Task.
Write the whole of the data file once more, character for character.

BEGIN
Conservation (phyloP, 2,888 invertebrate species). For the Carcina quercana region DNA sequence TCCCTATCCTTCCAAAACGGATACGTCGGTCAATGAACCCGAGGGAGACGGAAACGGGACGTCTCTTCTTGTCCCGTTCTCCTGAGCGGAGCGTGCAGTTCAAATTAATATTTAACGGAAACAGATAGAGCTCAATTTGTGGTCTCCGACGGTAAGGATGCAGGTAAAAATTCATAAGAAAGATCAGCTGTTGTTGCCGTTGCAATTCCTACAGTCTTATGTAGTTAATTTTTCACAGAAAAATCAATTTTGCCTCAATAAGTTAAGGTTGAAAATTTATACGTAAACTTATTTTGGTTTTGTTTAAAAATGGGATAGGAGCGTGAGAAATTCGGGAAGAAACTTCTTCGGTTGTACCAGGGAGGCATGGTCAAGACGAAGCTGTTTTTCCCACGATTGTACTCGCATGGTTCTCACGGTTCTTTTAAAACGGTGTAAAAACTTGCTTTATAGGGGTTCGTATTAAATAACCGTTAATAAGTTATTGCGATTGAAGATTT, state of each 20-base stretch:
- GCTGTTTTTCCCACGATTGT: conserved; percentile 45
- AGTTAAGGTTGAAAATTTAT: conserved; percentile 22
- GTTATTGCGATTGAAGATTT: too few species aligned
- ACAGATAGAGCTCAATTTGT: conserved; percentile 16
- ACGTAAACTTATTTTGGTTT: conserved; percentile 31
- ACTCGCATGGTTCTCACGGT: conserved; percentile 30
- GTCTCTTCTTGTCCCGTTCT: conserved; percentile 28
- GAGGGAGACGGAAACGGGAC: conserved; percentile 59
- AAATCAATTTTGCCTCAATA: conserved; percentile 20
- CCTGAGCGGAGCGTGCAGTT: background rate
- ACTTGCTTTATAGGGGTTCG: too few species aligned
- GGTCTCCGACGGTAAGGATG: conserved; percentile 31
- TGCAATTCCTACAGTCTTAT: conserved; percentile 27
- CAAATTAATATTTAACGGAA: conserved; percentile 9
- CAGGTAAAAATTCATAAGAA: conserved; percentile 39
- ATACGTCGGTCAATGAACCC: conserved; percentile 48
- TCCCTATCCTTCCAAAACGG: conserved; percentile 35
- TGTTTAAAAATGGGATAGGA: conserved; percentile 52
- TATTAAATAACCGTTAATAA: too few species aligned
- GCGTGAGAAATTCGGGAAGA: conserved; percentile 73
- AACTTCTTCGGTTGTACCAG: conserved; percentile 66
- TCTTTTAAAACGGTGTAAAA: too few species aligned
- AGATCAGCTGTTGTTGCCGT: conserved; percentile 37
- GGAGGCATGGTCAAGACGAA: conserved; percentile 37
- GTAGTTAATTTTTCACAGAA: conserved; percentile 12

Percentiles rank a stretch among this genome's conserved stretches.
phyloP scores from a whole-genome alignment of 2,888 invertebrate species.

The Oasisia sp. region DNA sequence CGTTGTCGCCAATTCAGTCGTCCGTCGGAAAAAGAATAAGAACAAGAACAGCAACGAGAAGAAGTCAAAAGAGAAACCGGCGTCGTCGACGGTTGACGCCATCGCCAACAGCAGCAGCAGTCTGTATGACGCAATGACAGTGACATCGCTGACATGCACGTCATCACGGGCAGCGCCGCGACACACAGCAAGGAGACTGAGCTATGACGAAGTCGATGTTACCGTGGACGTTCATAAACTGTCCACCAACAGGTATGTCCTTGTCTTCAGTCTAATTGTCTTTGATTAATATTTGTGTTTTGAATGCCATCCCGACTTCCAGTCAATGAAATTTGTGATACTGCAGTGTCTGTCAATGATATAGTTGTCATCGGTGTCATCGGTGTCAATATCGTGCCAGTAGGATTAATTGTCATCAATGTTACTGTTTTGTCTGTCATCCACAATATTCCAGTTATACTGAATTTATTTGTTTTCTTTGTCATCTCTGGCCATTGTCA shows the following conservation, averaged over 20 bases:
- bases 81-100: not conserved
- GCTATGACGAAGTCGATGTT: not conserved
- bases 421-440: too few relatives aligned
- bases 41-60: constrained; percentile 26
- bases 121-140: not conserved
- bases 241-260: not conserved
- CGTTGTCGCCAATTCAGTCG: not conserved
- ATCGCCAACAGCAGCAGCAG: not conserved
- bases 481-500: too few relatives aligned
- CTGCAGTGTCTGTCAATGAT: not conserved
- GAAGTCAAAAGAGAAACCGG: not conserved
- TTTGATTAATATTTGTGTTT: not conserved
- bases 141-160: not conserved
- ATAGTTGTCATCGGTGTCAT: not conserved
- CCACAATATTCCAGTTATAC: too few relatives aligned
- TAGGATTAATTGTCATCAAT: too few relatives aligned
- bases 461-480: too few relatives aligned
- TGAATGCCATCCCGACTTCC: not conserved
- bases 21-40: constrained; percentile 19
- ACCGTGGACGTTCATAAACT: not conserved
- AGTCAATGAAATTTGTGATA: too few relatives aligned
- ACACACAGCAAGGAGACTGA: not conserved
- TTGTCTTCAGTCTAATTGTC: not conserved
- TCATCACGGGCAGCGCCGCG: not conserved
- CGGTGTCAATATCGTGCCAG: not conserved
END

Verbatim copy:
Conservation (phyloP, 2,888 invertebrate species). For the Carcina quercana region DNA sequence TCCCTATCCTTCCAAAACGGATACGTCGGTCAATGAACCCGAGGGAGACGGAAACGGGACGTCTCTTCTTGTCCCGTTCTCCTGAGCGGAGCGTGCAGTTCAAATTAATATTTAACGGAAACAGATAGAGCTCAATTTGTGGTCTCCGACGGTAAGGATGCAGGTAAAAATTCATAAGAAAGATCAGCTGTTGTTGCCGTTGCAATTCCTACAGTCTTATGTAGTTAATTTTTCACAGAAAAATCAATTTTGCCTCAATAAGTTAAGGTTGAAAATTTATACGTAAACTTATTTTGGTTTTGTTTAAAAATGGGATAGGAGCGTGAGAAATTCGGGAAGAAACTTCTTCGGTTGTACCAGGGAGGCATGGTCAAGACGAAGCTGTTTTTCCCACGATTGTACTCGCATGGTTCTCACGGTTCTTTTAAAACGGTGTAAAAACTTGCTTTATAGGGGTTCGTATTAAATAACCGTTAATAAGTTATTGCGATTGAAGATTT, state of each 20-base stretch:
- GCTGTTTTTCCCACGATTGT: conserved; percentile 45
- AGTTAAGGTTGAAAATTTAT: conserved; percentile 22
- GTTATTGCGATTGAAGATTT: too few species aligned
- ACAGATAGAGCTCAATTTGT: conserved; percentile 16
- ACGTAAACTTATTTTGGTTT: conserved; percentile 31
- ACTCGCATGGTTCTCACGGT: conserved; percentile 30
- GTCTCTTCTTGTCCCGTTCT: conserved; percentile 28
- GAGGGAGACGGAAACGGGAC: conserved; percentile 59
- AAATCAATTTTGCCTCAATA: conserved; percentile 20
- CCTGAGCGGAGCGTGCAGTT: background rate
- ACTTGCTTTATAGGGGTTCG: too few species aligned
- GGTCTCCGACGGTAAGGATG: conserved; percentile 31
- TGCAATTCCTACAGTCTTAT: conserved; percentile 27
- CAAATTAATATTTAACGGAA: conserved; percentile 9
- CAGGTAAAAATTCATAAGAA: conserved; percentile 39
- ATACGTCGGTCAATGAACCC: conserved; percentile 48
- TCCCTATCCTTCCAAAACGG: conserved; percentile 35
- TGTTTAAAAATGGGATAGGA: conserved; percentile 52
- TATTAAATAACCGTTAATAA: too few species aligned
- GCGTGAGAAATTCGGGAAGA: conserved; percentile 73
- AACTTCTTCGGTTGTACCAG: conserved; percentile 66
- TCTTTTAAAACGGTGTAAAA: too few species aligned
- AGATCAGCTGTTGTTGCCGT: conserved; percentile 37
- GGAGGCATGGTCAAGACGAA: conserved; percentile 37
- GTAGTTAATTTTTCACAGAA: conserved; percentile 12

Percentiles rank a stretch among this genome's conserved stretches.
phyloP scores from a whole-genome alignment of 2,888 invertebrate species.

The Oasisia sp. region DNA sequence CGTTGTCGCCAATTCAGTCGTCCGTCGGAAAAAGAATAAGAACAAGAACAGCAACGAGAAGAAGTCAAAAGAGAAACCGGCGTCGTCGACGGTTGACGCCATCGCCAACAGCAGCAGCAGTCTGTATGACGCAATGACAGTGACATCGCTGACATGCACGTCATCACGGGCAGCGCCGCGACACACAGCAAGGAGACTGAGCTATGACGAAGTCGATGTTACCGTGGACGTTCATAAACTGTCCACCAACAGGTATGTCCTTGTCTTCAGTCTAATTGTCTTTGATTAATATTTGTGTTTTGAATGCCATCCCGACTTCCAGTCAATGAAATTTGTGATACTGCAGTGTCTGTCAATGATATAGTTGTCATCGGTGTCATCGGTGTCAATATCGTGCCAGTAGGATTAATTGTCATCAATGTTACTGTTTTGTCTGTCATCCACAATATTCCAGTTATACTGAATTTATTTGTTTTCTTTGTCATCTCTGGCCATTGTCA shows the following conservation, averaged over 20 bases:
- bases 81-100: not conserved
- GCTATGACGAAGTCGATGTT: not conserved
- bases 421-440: too few relatives aligned
- bases 41-60: constrained; percentile 26
- bases 121-140: not conserved
- bases 241-260: not conserved
- CGTTGTCGCCAATTCAGTCG: not conserved
- ATCGCCAACAGCAGCAGCAG: not conserved
- bases 481-500: too few relatives aligned
- CTGCAGTGTCTGTCAATGAT: not conserved
- GAAGTCAAAAGAGAAACCGG: not conserved
- TTTGATTAATATTTGTGTTT: not conserved
- bases 141-160: not conserved
- ATAGTTGTCATCGGTGTCAT: not conserved
- CCACAATATTCCAGTTATAC: too few relatives aligned
- TAGGATTAATTGTCATCAAT: too few relatives aligned
- bases 461-480: too few relatives aligned
- TGAATGCCATCCCGACTTCC: not conserved
- bases 21-40: constrained; percentile 19
- ACCGTGGACGTTCATAAACT: not conserved
- AGTCAATGAAATTTGTGATA: too few relatives aligned
- ACACACAGCAAGGAGACTGA: not conserved
- TTGTCTTCAGTCTAATTGTC: not conserved
- TCATCACGGGCAGCGCCGCG: not conserved
- CGGTGTCAATATCGTGCCAG: not conserved